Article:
Doomed Planet

Koalas, Too Cute for Their Own Good?

The second-last nail in the coffin for native forestry in New South Wales will be the Great Koala National Park. But New South Wales’ native timber industry has contributed to its own demise by trying to use spin instead of science. The Timber Biz’s (TB) website’s Friday Analysis, Cute koalas can kill an industry without good reason,  makes a good example. The industry will continue greatly diminished for a while, but after this great victory over commonsense and sound science the greenies will be able to finish it off quickly.

TB quotes Forestry Australia President Dr Michelle Freeman saying “we all care about protecting koalas” and it is “simplistic to suggest that locking away forests is the great panacea for saving koalas from extinction”. The point that needs to be made is that koalas are an irruptive species in absolutely no danger of extinction and in no need of protection. Koalas are suffering disease, dog attacks, vehicle hits and incineration because they are in unnaturally high densities as a result of lock-It-up-and-let-it-burn ‘conservation’ policies. This population pressure is seeing them invade rural areas, even suburbs, where they have never lived before. They are also becoming victims of the ‘conservation’ groups ostensibly dedicated to ‘saving’ them. Sensationally declaring ‘extinction imminent’ beside fund-raising pleas and cute pictures of koalas is a powerful fund-raising tool. As a representative of one of those organisations put it in follow-up testimony before the NSW inquiry, “We need a lot of money”.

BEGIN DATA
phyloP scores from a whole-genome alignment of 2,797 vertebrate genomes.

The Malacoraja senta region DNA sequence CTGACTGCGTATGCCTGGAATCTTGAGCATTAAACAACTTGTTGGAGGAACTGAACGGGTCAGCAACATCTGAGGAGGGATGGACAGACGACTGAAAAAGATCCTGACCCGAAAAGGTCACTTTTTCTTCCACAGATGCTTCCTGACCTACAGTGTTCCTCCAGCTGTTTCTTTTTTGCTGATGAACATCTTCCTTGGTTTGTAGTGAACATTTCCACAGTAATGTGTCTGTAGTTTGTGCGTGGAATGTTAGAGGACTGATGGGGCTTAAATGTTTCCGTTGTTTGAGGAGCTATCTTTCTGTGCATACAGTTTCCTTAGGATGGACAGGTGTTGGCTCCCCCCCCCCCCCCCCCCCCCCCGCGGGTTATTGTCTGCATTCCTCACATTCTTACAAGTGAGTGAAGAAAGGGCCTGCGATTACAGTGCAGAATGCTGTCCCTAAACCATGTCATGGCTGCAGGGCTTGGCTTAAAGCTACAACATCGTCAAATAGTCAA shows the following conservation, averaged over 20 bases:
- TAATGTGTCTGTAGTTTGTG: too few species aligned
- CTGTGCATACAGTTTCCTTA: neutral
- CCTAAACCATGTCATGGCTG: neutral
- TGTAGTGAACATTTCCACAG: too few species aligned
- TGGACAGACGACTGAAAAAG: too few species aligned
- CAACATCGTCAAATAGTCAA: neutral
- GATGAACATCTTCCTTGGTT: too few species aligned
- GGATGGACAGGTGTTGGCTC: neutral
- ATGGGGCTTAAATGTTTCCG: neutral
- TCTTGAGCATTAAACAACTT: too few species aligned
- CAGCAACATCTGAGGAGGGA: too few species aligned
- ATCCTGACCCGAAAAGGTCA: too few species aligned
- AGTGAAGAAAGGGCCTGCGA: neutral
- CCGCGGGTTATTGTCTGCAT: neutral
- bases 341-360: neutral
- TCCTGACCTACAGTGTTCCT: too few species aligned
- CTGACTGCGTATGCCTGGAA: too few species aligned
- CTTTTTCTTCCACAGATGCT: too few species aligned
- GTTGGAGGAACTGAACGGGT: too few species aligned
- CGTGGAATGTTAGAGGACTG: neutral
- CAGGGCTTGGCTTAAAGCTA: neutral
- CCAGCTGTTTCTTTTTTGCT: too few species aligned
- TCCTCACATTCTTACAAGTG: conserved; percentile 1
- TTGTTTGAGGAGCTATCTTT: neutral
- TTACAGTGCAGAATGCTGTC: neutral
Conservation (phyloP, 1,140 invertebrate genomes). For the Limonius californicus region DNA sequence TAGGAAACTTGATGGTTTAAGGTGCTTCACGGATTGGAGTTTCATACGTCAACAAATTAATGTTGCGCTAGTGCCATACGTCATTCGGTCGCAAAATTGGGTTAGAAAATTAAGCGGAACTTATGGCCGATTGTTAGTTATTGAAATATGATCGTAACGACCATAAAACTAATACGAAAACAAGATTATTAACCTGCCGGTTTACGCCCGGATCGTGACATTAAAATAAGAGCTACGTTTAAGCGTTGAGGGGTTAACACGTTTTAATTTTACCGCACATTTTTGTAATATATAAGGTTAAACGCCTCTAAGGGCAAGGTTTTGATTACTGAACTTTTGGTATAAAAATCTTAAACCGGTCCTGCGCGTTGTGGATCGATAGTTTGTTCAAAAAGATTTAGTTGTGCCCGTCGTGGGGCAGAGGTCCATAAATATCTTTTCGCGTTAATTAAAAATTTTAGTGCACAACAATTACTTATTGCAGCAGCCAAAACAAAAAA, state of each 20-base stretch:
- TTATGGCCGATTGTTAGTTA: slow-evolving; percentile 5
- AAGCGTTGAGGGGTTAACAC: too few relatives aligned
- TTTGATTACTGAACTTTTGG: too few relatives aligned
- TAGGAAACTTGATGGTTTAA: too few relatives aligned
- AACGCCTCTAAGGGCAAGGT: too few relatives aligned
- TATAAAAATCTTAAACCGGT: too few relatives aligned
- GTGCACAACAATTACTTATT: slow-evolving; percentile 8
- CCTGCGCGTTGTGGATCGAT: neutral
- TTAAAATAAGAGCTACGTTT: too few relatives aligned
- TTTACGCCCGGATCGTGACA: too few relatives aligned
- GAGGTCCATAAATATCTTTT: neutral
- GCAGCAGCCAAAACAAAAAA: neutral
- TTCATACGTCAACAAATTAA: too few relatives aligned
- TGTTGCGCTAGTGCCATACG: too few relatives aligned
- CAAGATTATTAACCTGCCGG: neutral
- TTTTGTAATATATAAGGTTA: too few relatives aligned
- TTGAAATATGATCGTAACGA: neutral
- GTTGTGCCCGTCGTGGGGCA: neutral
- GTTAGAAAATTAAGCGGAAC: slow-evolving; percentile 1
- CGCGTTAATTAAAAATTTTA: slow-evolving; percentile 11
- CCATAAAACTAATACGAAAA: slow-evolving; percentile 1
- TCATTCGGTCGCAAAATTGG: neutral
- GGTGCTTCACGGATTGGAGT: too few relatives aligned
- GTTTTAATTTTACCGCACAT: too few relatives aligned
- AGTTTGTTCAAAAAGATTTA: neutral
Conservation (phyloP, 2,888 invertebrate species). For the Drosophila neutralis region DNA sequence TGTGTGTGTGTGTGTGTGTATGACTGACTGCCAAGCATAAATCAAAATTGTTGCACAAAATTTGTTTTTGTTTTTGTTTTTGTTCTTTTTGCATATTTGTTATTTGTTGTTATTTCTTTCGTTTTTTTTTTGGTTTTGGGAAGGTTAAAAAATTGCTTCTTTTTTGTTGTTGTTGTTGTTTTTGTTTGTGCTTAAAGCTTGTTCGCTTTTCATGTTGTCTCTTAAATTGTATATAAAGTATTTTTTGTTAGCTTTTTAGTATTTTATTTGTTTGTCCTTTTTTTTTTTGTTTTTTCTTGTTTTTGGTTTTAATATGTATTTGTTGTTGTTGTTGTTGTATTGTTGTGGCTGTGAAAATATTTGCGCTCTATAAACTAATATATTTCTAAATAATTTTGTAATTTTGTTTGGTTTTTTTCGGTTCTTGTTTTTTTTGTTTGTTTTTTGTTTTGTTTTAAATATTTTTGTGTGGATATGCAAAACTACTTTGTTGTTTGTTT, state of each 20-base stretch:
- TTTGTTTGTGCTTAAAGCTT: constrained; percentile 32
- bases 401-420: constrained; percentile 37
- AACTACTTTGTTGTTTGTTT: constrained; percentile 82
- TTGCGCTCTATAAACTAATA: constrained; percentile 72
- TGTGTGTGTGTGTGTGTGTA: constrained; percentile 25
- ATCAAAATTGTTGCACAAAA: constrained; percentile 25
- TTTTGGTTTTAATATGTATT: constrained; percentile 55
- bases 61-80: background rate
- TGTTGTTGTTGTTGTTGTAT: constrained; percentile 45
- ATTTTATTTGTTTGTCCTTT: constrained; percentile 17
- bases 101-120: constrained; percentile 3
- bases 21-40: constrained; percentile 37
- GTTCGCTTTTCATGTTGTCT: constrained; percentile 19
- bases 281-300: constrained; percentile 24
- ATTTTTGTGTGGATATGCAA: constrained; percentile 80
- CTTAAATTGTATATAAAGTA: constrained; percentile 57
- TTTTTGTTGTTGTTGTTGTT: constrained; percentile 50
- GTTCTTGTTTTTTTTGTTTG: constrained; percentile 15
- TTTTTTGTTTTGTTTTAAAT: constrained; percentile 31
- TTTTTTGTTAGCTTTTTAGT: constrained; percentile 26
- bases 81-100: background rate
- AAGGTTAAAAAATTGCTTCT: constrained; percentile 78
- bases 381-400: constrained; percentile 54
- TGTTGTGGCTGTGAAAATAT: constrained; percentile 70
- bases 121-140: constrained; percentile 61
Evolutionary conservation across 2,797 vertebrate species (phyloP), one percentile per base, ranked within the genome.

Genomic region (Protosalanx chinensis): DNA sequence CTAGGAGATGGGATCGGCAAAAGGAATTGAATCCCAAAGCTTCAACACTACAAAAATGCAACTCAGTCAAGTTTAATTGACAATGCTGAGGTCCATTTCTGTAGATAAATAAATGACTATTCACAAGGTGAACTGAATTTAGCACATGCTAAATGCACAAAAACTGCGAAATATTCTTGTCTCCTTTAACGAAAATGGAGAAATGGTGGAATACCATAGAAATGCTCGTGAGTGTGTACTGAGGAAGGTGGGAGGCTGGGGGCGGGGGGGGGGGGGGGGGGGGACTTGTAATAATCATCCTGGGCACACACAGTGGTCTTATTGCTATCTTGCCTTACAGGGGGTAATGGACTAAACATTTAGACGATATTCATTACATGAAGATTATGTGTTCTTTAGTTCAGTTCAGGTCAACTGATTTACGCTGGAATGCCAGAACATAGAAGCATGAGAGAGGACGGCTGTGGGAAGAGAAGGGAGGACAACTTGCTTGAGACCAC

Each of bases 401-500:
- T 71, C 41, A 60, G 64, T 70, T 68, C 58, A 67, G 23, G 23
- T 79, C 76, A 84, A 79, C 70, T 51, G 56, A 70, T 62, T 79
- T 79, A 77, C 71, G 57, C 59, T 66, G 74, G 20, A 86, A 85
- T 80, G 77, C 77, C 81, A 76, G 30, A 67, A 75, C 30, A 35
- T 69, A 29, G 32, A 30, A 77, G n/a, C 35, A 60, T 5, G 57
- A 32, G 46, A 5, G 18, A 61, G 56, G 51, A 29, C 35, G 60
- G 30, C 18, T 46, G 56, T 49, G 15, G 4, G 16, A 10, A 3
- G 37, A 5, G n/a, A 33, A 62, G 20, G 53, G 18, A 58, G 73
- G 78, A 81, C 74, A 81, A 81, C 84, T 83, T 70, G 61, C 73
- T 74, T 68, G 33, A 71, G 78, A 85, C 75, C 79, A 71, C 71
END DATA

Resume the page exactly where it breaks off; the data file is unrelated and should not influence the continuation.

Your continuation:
Let me repeat what I have written previously at Quadrant Online: koalas eat tender young shoots and are now breeding faster than ever on all the soft new regrowth after the Black Summer megafires. The Friday Analysis is riddled with apparent contradictions: